Resilience, Lifelong Learning, and the Power of Visualization: Lessons From Global Leadership Forum 2021

“You are too ambitious”. Has anyone ever told you that? This is a phrase heard by far too many children from adults that are meant to inspire them. Adults that failed at achieving their own ambitions and now project their dream-crushing pessimism on the next generation, thinking big goals and grand plans are but a figment of naïve imagination. Needless to say, this attitude towards the still-growing minds of the youth is a force of destruction, with casualties the likes of future innovations and inventions that will never come into existence, simply because a child believed that they were “too ambitious”.

When it comes to success, all that matters is the limits of your imagination, and as the famed computer scientist Alan Turing once said, “those who can imagine anything, can create the impossible.” The Global Leadership Forum 2021 has shown me the truth in this statement and taught me that success is a grand oak door, and your mindset is the only key that can unlock it. Your mindset includes attitude and your philosophy about life. Each session of the forum I attended has grown, enhanced, and matured my attitude towards opportunities, especially towards the understanding that they must be sought after in every corner of life if one is to be successful.

The most important trait I’ve learned is resilience. The ability to bounce back from a negative experience is an astronomically important trait to have in the pursuit of success, and it is a value that’s importance is underappreciated. Life is not a straight line. The expectation to have a succession of ups and achievements is a fictional delusion at best. In reality, life is a mangled cocktail of ups and downs, often more downs than we would like, and it’s only with resilience that you can plough through the dips and bounce back higher than ever before. Having grown up in Africa’s ninth poorest country, I’ve witnessed firsthand how unfair life can be to some people, and how this results in tossing their goals out the window. Listening to the speakers of this forum has granted me the motivation to continue believing in my goals and dreams. Witnessing the successful speaker’s firsthand has sparked a raging fire within me, and achieving my ambitions is the only way to fuel it.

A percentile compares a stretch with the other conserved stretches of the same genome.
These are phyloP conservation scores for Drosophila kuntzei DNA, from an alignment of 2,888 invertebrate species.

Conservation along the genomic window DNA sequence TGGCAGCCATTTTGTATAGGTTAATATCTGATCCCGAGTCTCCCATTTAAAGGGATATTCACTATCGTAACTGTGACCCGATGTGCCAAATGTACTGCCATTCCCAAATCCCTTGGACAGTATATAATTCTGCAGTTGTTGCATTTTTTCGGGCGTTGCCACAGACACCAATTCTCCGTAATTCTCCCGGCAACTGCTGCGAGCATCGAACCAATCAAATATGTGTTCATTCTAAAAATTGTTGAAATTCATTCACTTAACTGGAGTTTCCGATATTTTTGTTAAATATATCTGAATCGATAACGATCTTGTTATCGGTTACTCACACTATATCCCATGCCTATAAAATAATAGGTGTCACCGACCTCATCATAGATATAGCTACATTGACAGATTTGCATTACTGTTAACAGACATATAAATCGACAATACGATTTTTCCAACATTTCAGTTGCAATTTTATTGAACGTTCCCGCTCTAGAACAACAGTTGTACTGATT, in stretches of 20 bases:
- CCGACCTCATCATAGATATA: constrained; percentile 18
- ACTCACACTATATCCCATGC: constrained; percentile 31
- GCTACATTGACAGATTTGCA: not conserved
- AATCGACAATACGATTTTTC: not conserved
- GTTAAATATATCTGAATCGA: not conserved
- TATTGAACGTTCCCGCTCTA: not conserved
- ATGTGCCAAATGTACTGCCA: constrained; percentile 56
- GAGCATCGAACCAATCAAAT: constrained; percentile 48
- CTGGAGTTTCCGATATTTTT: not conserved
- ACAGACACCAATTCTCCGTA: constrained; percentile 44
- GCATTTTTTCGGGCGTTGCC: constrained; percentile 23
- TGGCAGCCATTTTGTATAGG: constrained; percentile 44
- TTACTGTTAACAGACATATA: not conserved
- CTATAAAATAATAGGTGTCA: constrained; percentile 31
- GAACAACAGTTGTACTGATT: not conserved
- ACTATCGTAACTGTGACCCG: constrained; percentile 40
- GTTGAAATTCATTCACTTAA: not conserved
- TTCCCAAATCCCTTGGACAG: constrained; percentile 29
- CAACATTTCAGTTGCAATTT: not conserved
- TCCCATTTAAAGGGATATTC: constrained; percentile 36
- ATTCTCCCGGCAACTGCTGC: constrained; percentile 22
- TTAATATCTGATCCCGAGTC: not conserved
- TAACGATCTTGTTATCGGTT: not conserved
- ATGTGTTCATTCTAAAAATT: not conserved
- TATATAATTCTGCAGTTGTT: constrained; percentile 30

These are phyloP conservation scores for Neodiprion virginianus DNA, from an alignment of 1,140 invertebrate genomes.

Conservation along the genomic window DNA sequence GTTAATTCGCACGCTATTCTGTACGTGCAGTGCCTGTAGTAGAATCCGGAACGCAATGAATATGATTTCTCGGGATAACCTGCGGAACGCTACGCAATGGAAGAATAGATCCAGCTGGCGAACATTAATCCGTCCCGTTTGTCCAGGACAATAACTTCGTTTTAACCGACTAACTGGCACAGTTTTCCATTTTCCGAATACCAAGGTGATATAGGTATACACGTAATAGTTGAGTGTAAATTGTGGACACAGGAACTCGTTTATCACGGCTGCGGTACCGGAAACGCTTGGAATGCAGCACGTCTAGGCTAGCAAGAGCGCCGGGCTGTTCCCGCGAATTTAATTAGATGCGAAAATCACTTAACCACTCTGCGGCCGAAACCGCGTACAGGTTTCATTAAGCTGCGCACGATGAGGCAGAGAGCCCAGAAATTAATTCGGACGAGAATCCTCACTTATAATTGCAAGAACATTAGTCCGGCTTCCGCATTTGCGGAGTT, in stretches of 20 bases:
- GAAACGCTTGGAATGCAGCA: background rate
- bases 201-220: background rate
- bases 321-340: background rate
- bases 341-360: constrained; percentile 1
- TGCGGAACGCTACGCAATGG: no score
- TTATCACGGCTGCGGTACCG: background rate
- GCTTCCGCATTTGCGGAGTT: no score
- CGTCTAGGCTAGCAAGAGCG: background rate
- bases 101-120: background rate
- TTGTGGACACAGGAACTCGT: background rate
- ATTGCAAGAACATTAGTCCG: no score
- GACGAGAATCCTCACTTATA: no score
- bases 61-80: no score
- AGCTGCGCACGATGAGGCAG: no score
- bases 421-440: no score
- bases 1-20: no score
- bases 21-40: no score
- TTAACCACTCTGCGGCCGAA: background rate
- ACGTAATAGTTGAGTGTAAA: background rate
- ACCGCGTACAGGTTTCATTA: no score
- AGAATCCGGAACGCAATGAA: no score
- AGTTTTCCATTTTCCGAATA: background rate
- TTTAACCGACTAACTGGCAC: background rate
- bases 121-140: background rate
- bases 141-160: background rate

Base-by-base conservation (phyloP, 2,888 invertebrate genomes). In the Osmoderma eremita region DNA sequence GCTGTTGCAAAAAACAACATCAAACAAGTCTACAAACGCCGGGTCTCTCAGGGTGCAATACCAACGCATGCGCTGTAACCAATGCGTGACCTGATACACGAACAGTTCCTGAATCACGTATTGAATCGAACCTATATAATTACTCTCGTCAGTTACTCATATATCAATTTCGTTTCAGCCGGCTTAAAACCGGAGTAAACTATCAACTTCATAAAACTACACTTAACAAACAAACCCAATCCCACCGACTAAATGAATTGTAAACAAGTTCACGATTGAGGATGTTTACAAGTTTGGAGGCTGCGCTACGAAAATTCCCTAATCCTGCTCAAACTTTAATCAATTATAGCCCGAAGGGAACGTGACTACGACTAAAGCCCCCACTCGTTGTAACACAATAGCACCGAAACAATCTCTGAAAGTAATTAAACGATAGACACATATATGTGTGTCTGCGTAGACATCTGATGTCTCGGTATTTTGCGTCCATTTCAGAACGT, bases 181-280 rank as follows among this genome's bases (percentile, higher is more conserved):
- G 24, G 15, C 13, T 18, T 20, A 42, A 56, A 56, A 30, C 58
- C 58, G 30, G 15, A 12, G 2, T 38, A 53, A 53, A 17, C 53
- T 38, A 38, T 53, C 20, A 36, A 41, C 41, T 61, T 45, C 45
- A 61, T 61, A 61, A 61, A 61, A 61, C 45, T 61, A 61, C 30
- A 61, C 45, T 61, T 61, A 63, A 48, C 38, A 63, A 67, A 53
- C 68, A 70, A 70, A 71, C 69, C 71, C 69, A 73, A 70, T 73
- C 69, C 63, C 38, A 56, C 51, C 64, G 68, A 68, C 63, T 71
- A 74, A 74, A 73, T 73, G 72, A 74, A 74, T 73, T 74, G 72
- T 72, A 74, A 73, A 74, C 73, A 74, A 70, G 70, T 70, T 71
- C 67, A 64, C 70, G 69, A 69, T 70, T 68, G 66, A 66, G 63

The next understanding I’ve drawn from the forums is lifelong learning, as it is an essential feature for a leader to be ever-evolving, and keep up with the rapidly changing world. As change occurs at an exponential rate, the only way to keep up is to learn new skills whenever the opportunity, and develop an open mind, hungry for advice and experience.

The final lesson I’ve learned from the GFL speakers is the power of visualization. This was immaculately embodied by the closing speaker, with the word “yet”, a tiny word with gargantuan signification. This word is used to imply that, though it had not been done now, it will be done in the future. It’s a promise, a contract of sorts, to the future self, that the task will be done, however long it takes. With it comes the confidence that you will achieve whatever you’ve set out to achieve. While adding this word to a sentence shows that you have not yet managed today, it also implies that you will never stop trying, and of course, each try will be easier than the last.

These lessons were useful to me because they’ve equipped me with the tools of mindset needed to achieve a dream as ambitious as my own, which is to develop the African continent and help drive the poorest countries out of poverty, starting from my home. Bringing change requires a lot of effort and a mindset for strong decision-making, without room for giving up. This is the reason why I chose to share these lessons with you, and if you have a dream as ambitious as mine, remember these three concepts when you are struggling. It’s not that you are not successful, it’s that you are not successful “yet”.

Arish Madataly (BI Computer Science, Int’l Student, Madagascar)

Arish Madataly (BI Computer Science, Int’l Student, Madagascar)

BI, Computer Science, Int’l Student, Madagascar